Peterson: 'Our philosophies are aligned'
The Brewers did not just hire a pitching coach on Tuesday. They hired a pitching philosophy.
The team announced its deal with former A’s and Mets pitching guru Rick Peterson, who has a degree in psychology and a track record of success employing biomechanics, a system of analyzing pitchers’ deliveries to look for ways to limit injuries and improve performance. Brewers medical staffers and coaches have been working in that area for several years, but now they are willing to embrace it in earnest.
“I asked right up front: Are you looking just for a big league pitching coach, or are you looking for an organizational philosophy?” Peterson said. “I’m more interested in integrating a philosophy, and that’s what they were looking for.
“How much more exciting can it be? This is the work I’ve done my entire career, and it’s the path the organization wants to go down.”
Peterson got a two-year contract. The Brewers also announced that bullpen coach Stan Kyles would be back for a second season, and that Chris Bosio, who finished the 2009 season as Milwaukee’s interim pitching coach, will return to the organization in a role yet to be determined.
Peterson has yet to look at video of Milwaukee’s pitchers, most of whom are under team control for next season. Peterson was more interested in getting a feel for the organizational pitching philosophy, and whether key decision-makers were willing to embrace his program.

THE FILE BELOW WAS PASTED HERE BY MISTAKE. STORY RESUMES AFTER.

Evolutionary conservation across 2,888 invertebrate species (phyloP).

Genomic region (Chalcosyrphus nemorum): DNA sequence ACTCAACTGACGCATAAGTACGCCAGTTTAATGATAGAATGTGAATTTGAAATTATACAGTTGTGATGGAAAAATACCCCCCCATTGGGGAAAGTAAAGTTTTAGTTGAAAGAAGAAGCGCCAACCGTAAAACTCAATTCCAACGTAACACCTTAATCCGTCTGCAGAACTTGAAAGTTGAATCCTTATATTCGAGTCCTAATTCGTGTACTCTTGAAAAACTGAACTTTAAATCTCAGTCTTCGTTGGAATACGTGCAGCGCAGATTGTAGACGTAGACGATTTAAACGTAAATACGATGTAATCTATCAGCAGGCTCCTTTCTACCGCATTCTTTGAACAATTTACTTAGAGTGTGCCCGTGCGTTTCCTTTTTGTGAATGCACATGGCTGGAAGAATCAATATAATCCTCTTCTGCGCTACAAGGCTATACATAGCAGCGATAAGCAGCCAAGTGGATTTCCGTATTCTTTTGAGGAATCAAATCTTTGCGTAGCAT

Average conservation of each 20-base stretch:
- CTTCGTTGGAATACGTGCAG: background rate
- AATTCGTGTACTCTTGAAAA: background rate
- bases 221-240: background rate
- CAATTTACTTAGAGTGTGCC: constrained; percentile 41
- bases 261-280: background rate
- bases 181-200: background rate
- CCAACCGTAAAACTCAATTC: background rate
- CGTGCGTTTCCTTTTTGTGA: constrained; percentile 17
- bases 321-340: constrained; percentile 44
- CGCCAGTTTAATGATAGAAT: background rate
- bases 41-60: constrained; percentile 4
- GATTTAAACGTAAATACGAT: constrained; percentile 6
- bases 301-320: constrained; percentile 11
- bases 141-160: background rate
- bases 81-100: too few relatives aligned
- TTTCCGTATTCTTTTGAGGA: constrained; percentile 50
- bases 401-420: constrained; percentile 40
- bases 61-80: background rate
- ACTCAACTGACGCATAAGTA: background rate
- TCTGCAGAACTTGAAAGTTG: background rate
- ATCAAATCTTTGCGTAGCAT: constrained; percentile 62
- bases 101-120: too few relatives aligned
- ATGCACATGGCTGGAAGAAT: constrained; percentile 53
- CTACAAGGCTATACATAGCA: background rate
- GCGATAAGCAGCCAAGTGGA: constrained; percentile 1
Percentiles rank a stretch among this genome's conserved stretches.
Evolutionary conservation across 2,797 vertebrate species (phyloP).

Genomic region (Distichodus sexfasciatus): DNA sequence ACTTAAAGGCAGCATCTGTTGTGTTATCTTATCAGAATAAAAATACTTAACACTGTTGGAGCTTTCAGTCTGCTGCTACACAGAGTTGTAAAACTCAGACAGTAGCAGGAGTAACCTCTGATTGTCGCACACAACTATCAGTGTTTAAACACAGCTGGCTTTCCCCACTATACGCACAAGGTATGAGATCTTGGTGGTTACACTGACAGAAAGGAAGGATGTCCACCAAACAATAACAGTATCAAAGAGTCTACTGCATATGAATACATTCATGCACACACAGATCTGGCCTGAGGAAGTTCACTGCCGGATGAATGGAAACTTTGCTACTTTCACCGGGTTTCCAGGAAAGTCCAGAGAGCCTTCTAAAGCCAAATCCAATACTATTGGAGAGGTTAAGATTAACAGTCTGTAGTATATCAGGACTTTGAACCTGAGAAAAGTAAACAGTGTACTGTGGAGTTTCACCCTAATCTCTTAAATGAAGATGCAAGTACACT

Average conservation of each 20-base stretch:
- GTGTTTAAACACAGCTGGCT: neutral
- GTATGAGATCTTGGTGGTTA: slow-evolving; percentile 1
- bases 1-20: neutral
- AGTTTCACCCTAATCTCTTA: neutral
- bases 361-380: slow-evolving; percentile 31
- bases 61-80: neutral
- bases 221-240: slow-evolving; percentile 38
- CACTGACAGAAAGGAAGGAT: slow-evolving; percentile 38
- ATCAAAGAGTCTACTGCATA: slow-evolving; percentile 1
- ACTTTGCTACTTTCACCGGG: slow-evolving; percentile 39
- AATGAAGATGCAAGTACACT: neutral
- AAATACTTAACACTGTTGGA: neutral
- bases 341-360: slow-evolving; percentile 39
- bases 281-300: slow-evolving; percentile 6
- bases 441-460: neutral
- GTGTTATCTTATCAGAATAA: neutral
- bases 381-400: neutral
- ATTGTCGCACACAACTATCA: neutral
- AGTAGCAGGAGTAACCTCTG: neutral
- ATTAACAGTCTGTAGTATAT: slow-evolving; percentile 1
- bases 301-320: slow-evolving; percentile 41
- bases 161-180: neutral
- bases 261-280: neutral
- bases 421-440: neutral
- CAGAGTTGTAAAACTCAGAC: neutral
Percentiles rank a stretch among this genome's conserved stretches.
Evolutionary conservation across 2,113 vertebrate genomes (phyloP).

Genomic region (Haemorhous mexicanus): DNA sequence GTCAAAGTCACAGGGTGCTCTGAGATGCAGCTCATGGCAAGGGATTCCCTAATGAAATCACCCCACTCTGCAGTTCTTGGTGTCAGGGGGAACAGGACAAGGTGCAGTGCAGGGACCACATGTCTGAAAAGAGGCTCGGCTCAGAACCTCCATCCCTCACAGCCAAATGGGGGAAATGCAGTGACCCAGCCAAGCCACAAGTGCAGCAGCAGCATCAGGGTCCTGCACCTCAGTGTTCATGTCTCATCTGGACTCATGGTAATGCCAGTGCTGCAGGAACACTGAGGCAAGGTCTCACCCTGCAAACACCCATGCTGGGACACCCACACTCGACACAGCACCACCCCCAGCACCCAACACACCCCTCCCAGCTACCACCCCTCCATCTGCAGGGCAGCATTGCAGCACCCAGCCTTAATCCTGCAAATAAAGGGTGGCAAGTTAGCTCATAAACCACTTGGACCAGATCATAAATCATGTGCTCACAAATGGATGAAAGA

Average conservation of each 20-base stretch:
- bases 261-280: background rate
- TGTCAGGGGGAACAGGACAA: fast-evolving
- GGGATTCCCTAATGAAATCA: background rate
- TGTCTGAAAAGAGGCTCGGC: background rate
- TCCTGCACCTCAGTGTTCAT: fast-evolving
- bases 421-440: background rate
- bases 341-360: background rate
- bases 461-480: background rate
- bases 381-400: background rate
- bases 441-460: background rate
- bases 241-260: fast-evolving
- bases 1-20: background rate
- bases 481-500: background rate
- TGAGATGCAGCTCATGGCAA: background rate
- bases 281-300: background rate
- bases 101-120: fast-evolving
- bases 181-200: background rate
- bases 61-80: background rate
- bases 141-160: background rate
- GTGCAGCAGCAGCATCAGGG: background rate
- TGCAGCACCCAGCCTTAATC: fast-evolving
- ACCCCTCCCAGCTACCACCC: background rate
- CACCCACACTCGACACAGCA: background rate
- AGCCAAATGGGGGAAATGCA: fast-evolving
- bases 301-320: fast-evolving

He was left with little doubt.
“It’s very important that our philosophies are aligned,” Peterson said. “Until the interview, I didn’t realize how much we were aligned. I didn’t know that the Brewers’ orthopedic doctor [longtime head team physician William Raasch] was implementing biomechanical analysis throughout the organization.
“I was on the ground floor of this in 1989 with Dr. [James] Andrews at ASMI Lab. When you look at my career path, my life’s path, I tried to design the best pitching system that could be designed, and now I’m coming to an organization that embraces that philosophy.
“Some of the other places I’ve been, it was a battle to a degree. They either didn’t have anything in place or felt like it was too scientific, too data-driven. Whatever it was, there was opposition and a desire to be more old-school. With Milwaukee, all the way up to the ownership, it seems they are a very forward-looking team. It’s traditional baseball intertwined with new-age thinking.”
Peterson will now begin looking at video of the pitchers Milwaukee has in place and will also do “inside the numbers” analysis of their statistics to look for ways to improve. At some point during or just before Spring Training, Peterson would like to have those pitchers undergo a biomechanical analysis to look for ways to improve.